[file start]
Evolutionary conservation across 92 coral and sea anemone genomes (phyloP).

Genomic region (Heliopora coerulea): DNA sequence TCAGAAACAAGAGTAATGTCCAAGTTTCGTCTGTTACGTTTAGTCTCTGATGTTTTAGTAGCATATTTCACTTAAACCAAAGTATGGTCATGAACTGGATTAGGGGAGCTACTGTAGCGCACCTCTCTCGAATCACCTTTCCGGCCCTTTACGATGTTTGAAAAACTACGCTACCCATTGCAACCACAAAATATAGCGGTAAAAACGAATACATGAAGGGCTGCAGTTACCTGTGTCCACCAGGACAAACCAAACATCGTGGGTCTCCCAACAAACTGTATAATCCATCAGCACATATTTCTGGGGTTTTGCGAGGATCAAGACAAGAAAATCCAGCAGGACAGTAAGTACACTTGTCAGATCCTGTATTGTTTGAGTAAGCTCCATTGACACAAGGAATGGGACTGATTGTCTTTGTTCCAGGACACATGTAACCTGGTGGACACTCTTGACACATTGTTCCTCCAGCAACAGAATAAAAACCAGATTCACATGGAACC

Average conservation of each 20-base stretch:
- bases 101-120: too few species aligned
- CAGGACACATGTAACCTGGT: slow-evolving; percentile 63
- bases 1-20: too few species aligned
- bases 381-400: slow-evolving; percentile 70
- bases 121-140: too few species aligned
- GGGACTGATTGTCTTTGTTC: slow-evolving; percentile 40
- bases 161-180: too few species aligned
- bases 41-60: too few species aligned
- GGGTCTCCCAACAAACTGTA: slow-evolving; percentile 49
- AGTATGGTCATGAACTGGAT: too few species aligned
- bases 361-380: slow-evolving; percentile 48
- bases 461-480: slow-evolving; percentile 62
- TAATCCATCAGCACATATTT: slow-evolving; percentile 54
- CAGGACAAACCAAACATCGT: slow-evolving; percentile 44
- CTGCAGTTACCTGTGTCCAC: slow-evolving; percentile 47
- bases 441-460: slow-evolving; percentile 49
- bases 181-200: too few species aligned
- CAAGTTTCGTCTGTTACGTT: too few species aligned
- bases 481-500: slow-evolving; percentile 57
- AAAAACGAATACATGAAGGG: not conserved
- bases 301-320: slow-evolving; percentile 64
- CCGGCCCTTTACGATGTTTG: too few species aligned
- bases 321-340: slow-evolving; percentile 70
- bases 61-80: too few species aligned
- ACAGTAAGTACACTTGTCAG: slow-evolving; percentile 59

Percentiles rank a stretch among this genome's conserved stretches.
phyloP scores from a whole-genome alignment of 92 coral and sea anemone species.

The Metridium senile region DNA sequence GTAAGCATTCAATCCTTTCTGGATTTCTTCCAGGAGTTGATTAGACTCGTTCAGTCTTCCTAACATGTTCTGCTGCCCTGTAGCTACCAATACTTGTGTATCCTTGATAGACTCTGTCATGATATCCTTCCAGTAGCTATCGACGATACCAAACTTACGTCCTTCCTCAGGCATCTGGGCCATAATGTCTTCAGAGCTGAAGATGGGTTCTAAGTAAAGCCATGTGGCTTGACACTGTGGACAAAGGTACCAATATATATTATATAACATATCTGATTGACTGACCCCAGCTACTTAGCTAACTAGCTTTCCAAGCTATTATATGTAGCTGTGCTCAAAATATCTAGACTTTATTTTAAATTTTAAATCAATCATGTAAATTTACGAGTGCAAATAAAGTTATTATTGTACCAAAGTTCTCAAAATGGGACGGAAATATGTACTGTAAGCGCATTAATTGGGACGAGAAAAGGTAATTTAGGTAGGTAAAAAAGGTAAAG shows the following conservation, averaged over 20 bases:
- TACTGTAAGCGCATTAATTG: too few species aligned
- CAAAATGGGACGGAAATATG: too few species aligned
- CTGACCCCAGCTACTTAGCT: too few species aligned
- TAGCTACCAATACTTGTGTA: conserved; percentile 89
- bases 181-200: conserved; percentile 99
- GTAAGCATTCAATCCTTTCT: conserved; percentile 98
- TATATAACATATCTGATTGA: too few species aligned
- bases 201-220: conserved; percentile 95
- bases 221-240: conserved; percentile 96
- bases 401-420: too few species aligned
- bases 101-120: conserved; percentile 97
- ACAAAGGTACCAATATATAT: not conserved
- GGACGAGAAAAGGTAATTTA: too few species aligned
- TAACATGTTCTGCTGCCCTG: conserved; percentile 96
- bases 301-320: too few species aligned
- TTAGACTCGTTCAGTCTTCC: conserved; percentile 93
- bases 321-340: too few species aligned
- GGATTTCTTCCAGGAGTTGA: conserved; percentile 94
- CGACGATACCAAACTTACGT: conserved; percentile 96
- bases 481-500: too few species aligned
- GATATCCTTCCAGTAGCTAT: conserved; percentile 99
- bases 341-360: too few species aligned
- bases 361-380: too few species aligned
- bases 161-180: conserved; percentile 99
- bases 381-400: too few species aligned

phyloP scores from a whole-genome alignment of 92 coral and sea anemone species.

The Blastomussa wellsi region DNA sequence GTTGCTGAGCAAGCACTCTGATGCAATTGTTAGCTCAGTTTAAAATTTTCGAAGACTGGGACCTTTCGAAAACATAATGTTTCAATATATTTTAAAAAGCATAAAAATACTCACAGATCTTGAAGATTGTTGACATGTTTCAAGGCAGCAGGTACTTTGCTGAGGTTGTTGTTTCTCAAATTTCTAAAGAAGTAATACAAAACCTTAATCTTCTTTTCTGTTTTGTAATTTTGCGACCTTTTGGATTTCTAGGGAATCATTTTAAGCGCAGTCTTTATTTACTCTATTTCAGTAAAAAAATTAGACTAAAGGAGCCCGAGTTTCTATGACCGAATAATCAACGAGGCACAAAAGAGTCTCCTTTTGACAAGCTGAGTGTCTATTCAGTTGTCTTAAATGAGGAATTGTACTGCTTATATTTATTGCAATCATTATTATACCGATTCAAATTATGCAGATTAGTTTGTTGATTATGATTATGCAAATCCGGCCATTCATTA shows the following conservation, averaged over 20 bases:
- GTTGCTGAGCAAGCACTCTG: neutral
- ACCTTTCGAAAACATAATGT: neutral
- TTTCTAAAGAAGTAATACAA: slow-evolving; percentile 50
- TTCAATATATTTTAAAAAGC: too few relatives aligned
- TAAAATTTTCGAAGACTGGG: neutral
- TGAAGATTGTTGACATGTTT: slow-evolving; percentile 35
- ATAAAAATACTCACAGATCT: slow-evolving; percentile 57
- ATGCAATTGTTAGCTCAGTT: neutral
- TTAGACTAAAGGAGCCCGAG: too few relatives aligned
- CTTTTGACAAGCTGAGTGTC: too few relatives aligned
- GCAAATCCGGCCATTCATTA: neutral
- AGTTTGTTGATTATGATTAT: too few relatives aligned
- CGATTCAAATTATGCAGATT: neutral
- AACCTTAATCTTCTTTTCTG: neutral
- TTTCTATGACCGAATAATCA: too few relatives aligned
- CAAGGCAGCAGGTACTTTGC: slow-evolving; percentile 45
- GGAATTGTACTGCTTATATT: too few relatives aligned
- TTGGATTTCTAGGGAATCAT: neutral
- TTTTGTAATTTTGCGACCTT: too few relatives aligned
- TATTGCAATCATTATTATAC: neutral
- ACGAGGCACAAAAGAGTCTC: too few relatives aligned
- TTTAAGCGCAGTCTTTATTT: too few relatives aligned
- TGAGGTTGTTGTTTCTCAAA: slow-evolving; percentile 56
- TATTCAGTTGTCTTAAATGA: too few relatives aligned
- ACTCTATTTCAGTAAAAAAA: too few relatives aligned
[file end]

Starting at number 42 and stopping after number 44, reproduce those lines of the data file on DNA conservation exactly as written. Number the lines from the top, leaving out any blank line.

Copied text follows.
- bases 101-120: conserved; percentile 97
- ACAAAGGTACCAATATATAT: not conserved
- GGACGAGAAAAGGTAATTTA: too few species aligned